• ‘Round the Clock’ access to a pediatric oncologist /pediatrician and nursing should be available 7 days a week


Level i pou3
Level I POU Resource - Poor Countries

  • Diagnostic Facilities:

  • Access to a basic laboratory (cross match, basic chemistry, bone marrow stain, and CBC)

  • Plain X-ray facility; optimally ultrasound capability

  • Have a close link to a higher level POU, which could accept patients with more advanced disease, confirm diagnosis, and recommend treatment

  • Availability of pathology services for diagnosis

  • Access to an accredited Blood Bank.


Level i pou4
Level I POU Resource - Poor Countries

  • Support Services:

  • Emergency transportation for patients between institutions or for home.

  • Basic resuscitation equipment on site including wall or portable oxygen.

  • Adequate hand washing facilities and sinks.

  • Transportation for patient related activities.


Level i pou5
Level I POU Resource - Poor Countries

  • Academic Activities:

  • Have a close link to a higher level POU, which could accept patients with more advanced disease, confirm diagnosis, and recommend treatment

  • Have the ability to follow simple therapeutic protocols

  • Continuing education for all physicians, and as appropriate, for other members of the pediatric oncology team. Must attend at least one local/national/international conference or formal meeting devoted to pediatric oncology annually


Level ii pou
LEVEL II POU Resource - Poor Countries

  • Level II POUs should be able to provide all the services of a Level I POU, and most/many of the services of a Level III POU

  • Level II POUs should work in close collaboration with a Level III POU locally or nationally

  • Level II POUs could be involved in the training of pediatric oncology specialists, but the main responsibility/direction of such training efforts would remain with the Level III units

  • Under the direction of the Level III POUs these units could participate in clinical trials and research.


Level iii pou center of excellence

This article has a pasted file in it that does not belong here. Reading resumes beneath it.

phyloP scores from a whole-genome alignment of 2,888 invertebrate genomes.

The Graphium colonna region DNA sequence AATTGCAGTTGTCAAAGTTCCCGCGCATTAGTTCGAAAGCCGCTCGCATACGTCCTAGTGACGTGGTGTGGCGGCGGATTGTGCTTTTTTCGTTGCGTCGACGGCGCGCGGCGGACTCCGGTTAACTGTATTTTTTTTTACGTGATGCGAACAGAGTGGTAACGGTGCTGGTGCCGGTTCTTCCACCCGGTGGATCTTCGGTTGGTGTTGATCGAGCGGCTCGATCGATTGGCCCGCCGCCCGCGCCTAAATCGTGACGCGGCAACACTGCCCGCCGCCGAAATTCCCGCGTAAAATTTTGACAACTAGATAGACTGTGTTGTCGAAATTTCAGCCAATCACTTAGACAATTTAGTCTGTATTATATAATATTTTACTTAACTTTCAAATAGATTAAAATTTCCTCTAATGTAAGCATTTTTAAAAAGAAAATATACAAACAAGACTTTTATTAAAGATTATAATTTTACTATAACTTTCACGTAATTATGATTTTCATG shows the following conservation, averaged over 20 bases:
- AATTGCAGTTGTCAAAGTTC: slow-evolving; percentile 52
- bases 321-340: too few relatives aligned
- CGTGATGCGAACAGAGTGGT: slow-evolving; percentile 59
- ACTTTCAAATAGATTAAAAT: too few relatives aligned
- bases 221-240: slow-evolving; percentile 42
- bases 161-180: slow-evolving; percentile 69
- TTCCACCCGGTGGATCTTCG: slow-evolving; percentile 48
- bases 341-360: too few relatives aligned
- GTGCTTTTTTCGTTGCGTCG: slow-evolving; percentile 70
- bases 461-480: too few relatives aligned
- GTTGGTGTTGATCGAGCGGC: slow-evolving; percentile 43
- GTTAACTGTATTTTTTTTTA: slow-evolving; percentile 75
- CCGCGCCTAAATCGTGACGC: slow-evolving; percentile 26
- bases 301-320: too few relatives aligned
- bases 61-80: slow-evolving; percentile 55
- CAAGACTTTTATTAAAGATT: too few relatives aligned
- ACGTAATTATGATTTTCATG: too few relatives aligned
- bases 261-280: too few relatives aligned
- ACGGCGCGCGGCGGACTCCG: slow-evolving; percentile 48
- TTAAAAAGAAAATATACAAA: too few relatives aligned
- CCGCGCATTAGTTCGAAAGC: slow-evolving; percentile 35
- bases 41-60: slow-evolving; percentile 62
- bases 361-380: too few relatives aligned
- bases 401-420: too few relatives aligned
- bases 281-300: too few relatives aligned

Level III POU Resource - Poor Countries Center of Excellence

  • A Level III POU should be a special unit within a large general hospital, cancer center, pediatric department, or children’s hospital

  • Should be capable of treating all forms of pediatric cancers

  • Should have a minimum of 50 or more new diagnoses of pediatric cancer/year.


Certification or needs assessment program
Certification or Needs Assessment Program Resource - Poor Countries

  • All Pediatric Oncology Units (irrespective of their level) should have a Needs Assessment visit by an identified body (national or international)

  • Once the level of the POU is established, it could be certified as such.

  • Units that lack specific components for certification could be given a report and time frame for improvement

  • This process of certification, though voluntary, could be used to obtain support and additional services from Ministries of Health, Governmental agencies or supporting NGO’S.


Minimal requirements for pediatric cancer units pcu in developing countries
Establishment of a Pediatric Oncology Program and the Outcomes of Childhood ALL in a Resource-Poor Area

  • Retrospective cohort study in a pediatric hospital in Recife, Brazil

  • Assess the effect of a multi-disciplinary approach and protocol-based therapy on the event free survival of ALL

    • Scott Howard et al


Where does ethiopia stand
Where does Ethiopia stand? Outcomes of Childhood ALL in a Resource-Poor Area

  • Between a Level I and Level III POU

  • Goal:

    • Improvement in services

    • Training of personnel

    • Upgrading of facilities

    • Use of a multi-disciplinary approach

    • Treatment protocols adapted to local conditions